Landscape industry buys more edible plants and fruit tress as part of grow-your-own trend

Sales of edible plants to the landscape market show signs of another year of strong growth as the grow-your-own trend deepens.

Gianna Dellow of Rochford. Image: Rochford
Gianna Dellow of Rochford. Image: Rochford

Rochford's cash and carry began selling bare root fruit trees for the first time in 2009 and has expanded its range for 2010 after exceptionally strong sales.

Sales person Gianna Dellow said: "It did surprise us how successful it was - our fruit trees have probably gone up 50 per cent after bringing in the bare root. They worked out very cheap so they became very affordable for people.

"Vegetable sales are probably going up 20 per cent a year. People are already asking when things are coming in. We are anticipating that it will carry on so I think this year will be quite big for fruit and vegetables again."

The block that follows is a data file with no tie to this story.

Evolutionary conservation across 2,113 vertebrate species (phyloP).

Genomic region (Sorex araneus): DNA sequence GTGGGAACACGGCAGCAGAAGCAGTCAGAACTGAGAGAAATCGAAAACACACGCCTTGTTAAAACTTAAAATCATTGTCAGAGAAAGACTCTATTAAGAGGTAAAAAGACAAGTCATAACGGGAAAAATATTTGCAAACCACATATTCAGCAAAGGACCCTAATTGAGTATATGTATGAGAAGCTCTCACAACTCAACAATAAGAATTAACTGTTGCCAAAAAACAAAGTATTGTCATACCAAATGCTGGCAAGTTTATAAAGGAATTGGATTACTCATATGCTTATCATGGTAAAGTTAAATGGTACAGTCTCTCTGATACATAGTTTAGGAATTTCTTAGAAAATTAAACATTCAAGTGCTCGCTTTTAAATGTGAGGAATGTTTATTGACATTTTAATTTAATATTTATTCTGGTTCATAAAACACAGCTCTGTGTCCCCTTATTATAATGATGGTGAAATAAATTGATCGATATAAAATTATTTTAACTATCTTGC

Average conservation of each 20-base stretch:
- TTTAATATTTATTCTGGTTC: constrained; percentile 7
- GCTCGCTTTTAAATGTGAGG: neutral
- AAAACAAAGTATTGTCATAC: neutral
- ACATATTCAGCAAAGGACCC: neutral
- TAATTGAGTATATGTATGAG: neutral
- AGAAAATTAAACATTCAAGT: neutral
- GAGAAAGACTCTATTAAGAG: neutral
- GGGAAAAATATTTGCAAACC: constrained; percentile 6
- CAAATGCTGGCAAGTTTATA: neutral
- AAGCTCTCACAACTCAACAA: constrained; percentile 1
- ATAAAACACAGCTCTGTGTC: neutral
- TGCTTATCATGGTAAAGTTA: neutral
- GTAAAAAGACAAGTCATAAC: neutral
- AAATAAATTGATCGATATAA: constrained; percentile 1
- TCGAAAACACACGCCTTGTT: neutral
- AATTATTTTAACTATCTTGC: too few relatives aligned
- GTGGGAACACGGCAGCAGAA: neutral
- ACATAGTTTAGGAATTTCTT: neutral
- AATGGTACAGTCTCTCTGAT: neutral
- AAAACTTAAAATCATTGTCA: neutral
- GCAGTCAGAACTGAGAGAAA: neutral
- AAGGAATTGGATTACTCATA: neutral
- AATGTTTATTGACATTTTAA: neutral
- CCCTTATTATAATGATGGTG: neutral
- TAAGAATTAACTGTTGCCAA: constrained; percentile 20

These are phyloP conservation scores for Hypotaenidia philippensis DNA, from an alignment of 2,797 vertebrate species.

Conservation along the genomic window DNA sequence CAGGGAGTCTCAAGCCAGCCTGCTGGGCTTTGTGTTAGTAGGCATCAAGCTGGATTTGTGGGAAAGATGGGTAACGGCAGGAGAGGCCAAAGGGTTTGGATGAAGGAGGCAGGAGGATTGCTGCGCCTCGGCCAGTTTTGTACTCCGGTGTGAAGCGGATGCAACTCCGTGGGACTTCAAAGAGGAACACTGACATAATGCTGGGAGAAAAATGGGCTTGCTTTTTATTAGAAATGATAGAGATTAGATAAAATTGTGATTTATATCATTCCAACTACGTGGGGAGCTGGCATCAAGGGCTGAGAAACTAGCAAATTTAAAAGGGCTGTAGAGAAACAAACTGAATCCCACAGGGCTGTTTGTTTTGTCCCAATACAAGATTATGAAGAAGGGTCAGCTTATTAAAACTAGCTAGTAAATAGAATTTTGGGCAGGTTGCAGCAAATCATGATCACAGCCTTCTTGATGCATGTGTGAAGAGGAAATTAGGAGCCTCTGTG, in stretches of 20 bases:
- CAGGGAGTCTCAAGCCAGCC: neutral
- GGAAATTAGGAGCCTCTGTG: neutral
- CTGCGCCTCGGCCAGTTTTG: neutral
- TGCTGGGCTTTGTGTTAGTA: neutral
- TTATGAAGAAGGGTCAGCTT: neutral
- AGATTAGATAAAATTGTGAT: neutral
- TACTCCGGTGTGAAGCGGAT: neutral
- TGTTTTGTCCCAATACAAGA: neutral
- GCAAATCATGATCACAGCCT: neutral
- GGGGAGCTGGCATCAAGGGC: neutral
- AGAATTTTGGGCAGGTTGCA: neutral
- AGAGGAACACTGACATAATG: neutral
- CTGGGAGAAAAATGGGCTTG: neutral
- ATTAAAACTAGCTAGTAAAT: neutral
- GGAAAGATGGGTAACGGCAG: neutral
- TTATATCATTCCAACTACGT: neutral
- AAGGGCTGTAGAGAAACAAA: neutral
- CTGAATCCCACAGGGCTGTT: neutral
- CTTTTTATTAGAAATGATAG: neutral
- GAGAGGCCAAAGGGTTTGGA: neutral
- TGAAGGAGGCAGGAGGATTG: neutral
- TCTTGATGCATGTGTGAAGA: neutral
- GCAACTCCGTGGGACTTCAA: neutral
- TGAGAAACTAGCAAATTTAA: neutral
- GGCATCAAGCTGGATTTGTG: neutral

The company introduced a range of vegetables for the first time last year and Dellow said it would increase its range this year. "A lot of our customers are doing ready-made vegetable gardens, particularly in London," she added. "We now have lots of different varieties. Where before it would have been just Cos and Little Gem lettuce, we are now doing a lot of Italian types. We are selling a lot of chillies and more exotic things as well."

She said there had even been interest from commercial projects and that schools had been one of the company's key client groups.

Wyevale East also saw a boom in the sale of edible plants last year and introduced a range of vegetables to capitalise on the trend.

Nursery director Richard McKenna said: "We did a lot last year and we will do a lot again this year, I think. Over the past three or four years we have probably seen annual increases of 10 to 15 per cent on sales of soft, hard and top fruit. We are selling to landscapers who are incorporating them into people's gardens because their clients are requesting them.

"We did vegetables for the first time last year and tomatoes were probably the biggest seller. They were actually planting them into peoples' containers for them or they were replacing bedding with them."


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